The Montgomery Advertiser posted an opinion piece yesterday from the conservative Alabama Policy Institute’s J. Pepper Bryars (below) with a simple thesis: Don’t listen to the Freedom From Religion Foundation.
Or to put that another way: Don’t listen to First Amendment lawyers who tell you that you might be violating the First Amendment.
Along the way, he perpetuates so many of the lies people use to dismiss FFRF that it’s worth looking at his advice for school boards and local governments to see how little research he does.
Our constitution doesn’t just prohibit the establishment of religion; it also forbids actions that will “prohibit the free exercise thereof.”
The people, individually, cannot defend against these lawsuits. They depend upon their elected officials to act, and many would likely support pushing back against the more baseless of the FFRF’s complaints.
FFRF isn’t getting in the way of individuals practicing religion. They only step in when government officials push their religion on other people. The “free exercise” clause doesn’t mean governments can just promote Christianity without repercussion.
And if the claims were baseless, then by all means, push back against them. The problem is that FFRF’s letters detail both the concerns and justifications for why they’re concerns. They’re not writing these letters just to amuse themselves.
The FFRF isn’t the only group out there with lawyers experienced in First Amendment issues. There are many organizations that provide support to those whose religious freedoms are under attack.
The Southeast Law Institute, the Alliance Defending Freedom, the Landmark Legal Foundation, and the Alabama Policy Institute are just a few.
Yes, those groups exist. And when FFRF prevails in court, those groups aren’t going to cover the legal fees owed by the offending school boards or city councils. So use them all you want — it doesn’t change the underlying fact that the groups in question are breaking the law.
A review of the FFRF’s most recent public tax documents show that while it wrote 1,561 letters complaining about alleged establishment clause violations nationwide in 2017, it reported just 22 actual lawsuits either won or pending — only 1.4 percent of their complaints.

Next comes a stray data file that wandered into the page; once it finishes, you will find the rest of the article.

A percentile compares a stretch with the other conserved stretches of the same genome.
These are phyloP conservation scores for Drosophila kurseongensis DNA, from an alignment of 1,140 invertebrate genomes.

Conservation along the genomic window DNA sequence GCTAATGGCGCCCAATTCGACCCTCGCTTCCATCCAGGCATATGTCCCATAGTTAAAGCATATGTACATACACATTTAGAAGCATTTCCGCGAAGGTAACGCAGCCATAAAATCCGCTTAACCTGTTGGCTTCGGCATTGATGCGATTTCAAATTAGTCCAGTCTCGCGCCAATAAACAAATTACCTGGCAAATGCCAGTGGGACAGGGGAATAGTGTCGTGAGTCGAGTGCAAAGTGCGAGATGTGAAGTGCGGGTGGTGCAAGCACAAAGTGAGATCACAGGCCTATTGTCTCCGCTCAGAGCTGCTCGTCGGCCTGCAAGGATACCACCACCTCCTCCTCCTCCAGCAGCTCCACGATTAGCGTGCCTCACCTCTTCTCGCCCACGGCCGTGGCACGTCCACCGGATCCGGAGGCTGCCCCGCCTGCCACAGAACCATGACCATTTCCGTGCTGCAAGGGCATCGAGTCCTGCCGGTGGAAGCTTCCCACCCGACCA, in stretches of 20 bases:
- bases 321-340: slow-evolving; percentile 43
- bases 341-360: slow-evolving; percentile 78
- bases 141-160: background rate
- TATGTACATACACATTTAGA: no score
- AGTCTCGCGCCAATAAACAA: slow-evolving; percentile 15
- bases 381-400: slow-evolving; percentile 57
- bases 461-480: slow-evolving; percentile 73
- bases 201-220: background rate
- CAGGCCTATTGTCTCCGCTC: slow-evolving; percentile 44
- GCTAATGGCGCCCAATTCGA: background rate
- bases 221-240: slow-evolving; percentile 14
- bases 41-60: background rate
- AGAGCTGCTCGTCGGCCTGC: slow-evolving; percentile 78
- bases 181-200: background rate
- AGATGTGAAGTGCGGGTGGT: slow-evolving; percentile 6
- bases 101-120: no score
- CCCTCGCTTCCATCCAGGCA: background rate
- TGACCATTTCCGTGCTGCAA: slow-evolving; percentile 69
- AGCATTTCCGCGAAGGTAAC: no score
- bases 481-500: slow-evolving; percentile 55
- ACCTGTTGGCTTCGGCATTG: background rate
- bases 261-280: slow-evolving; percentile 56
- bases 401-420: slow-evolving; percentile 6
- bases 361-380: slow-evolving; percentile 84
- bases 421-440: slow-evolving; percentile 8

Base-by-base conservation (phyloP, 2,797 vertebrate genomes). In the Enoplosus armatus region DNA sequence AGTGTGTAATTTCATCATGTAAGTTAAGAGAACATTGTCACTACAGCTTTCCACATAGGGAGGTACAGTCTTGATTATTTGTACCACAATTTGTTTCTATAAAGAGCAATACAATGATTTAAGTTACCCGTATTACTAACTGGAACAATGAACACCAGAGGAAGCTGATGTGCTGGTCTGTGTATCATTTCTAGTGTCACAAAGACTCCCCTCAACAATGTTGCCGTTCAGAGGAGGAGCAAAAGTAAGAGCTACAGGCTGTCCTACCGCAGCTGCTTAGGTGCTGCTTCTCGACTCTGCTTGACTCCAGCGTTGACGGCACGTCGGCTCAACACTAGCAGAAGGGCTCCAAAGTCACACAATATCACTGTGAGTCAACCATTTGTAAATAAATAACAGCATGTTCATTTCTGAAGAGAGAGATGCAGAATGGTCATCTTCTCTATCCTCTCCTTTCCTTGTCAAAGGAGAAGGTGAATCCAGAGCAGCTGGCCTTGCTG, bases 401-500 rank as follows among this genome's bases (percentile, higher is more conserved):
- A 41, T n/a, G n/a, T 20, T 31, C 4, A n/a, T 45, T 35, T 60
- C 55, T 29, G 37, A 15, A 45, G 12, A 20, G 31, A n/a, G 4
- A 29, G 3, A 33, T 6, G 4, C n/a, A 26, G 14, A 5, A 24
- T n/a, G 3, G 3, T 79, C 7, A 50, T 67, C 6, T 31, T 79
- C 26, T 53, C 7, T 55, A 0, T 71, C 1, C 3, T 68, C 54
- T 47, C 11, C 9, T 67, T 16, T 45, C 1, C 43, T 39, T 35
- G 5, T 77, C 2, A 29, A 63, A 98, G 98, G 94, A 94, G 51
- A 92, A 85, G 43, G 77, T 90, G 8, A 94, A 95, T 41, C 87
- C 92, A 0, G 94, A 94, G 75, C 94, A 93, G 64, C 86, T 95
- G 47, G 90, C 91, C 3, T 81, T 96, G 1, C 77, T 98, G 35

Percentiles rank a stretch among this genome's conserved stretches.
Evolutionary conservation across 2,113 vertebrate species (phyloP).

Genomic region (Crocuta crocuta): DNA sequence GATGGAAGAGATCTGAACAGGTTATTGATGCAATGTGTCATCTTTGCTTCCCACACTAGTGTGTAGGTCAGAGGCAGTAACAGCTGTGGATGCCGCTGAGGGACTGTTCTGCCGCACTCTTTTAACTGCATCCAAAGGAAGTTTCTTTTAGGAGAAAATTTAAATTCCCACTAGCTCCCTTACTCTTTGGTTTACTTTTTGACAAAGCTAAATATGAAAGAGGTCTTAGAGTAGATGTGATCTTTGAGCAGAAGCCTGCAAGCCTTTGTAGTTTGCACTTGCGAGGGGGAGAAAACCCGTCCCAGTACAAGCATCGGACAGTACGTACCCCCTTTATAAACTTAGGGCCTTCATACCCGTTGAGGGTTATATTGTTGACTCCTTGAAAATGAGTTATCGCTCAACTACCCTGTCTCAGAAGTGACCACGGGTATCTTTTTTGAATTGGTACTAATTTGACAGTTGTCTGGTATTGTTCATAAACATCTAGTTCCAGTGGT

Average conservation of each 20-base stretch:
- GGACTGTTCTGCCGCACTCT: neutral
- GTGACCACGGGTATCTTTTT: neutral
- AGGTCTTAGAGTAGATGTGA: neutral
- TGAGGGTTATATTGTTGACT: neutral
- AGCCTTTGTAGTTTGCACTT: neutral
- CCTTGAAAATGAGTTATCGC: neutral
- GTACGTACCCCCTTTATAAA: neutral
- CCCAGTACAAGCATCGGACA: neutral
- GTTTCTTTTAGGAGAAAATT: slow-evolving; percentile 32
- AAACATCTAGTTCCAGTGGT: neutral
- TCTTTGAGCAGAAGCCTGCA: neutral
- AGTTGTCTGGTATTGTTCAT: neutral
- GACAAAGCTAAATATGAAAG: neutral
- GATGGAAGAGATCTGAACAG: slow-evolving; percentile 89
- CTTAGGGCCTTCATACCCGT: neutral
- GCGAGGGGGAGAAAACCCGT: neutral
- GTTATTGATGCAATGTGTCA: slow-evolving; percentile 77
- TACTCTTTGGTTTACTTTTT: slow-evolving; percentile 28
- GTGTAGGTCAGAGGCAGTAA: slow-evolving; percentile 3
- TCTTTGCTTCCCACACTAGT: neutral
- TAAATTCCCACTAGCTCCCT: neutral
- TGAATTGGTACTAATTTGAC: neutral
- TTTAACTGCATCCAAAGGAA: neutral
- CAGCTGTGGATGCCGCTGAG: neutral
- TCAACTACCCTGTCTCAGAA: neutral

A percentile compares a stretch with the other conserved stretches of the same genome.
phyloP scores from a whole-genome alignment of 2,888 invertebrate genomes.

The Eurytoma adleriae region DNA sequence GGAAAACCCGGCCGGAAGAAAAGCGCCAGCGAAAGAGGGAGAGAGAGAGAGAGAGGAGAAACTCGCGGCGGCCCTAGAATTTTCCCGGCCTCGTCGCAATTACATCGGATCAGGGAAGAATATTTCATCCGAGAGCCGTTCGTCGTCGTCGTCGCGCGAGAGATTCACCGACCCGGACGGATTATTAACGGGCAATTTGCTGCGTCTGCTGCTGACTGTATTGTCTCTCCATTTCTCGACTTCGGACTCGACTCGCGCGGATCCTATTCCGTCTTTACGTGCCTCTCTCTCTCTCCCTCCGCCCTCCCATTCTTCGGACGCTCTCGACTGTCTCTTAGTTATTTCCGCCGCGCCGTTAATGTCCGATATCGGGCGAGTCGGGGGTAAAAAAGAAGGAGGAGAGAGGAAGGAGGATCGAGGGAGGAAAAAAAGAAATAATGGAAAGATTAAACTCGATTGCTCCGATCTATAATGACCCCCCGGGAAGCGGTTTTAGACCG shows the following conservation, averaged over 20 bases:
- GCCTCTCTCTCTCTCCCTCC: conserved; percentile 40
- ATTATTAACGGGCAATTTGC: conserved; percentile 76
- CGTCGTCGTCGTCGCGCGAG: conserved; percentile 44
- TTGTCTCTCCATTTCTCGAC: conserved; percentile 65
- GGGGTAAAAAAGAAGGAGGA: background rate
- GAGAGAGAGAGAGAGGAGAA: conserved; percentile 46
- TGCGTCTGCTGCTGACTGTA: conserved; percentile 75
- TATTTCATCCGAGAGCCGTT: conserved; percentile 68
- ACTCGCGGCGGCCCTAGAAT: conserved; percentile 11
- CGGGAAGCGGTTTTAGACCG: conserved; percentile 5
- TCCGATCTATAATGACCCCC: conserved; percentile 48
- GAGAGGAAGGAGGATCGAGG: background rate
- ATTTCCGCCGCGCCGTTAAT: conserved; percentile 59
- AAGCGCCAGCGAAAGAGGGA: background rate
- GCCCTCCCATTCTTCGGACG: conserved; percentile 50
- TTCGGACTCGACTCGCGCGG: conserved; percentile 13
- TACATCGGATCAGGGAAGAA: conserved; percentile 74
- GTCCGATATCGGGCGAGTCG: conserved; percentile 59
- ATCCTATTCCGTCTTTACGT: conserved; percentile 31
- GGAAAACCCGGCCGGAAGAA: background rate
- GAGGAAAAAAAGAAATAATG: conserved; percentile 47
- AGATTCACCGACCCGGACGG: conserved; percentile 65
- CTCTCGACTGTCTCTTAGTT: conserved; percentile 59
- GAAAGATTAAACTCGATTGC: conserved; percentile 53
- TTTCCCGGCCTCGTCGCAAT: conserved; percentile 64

Furthermore, the foundation reported that 308 complaints were resolved without a lawsuit — only 19.7 percent of their complaints.
So, nearly 80 percent of their complaints may have gone absolutely nowhere (except perhaps in the trash can).
This one is just plain dumb and it shows how little Bryars understands about this topic.
FFRF writes letters when people come to them with legitimate complaints. They’re the first resort. Lawsuits are the last resort. Everyone wants to avoid lawsuits. In many cases, as Bryars admits, the problems are resolved. (Which is to say FFRF was right, the school boards or local governments acknowledge it, and they fix the problems.) That’s the ideal situation. FFRF isn’t looking for lawsuits. They’re looking to avoid them.
In other situations, the problems are resolved and FFRF isn’t even told about it.
In many situations, the letters aren’t “threats” at all. They’re just reminders about how the law works, especially when a particular issue has been in the news. For example, in a state where elective Bible classes are in the news, they may send several letters to school districts reminding them to teach those classes objectively.
Sometimes, there are follow-up letters.
Finally, even if a lawsuit is warranted, there are a lot of factors that go into whether going to court is the best way to achieve their goal — including having a plaintiff willing to go public, which isn’t always easy, especially in conservative areas.
The point is: If FFRF is seriously considering a lawsuit, they will let the relevant people know that, and it would be absolutely idiotic to use Bryars’ “odds” as justification to ignore them. FFRF wouldn’t suggest a lawsuit unless they felt they were going to win.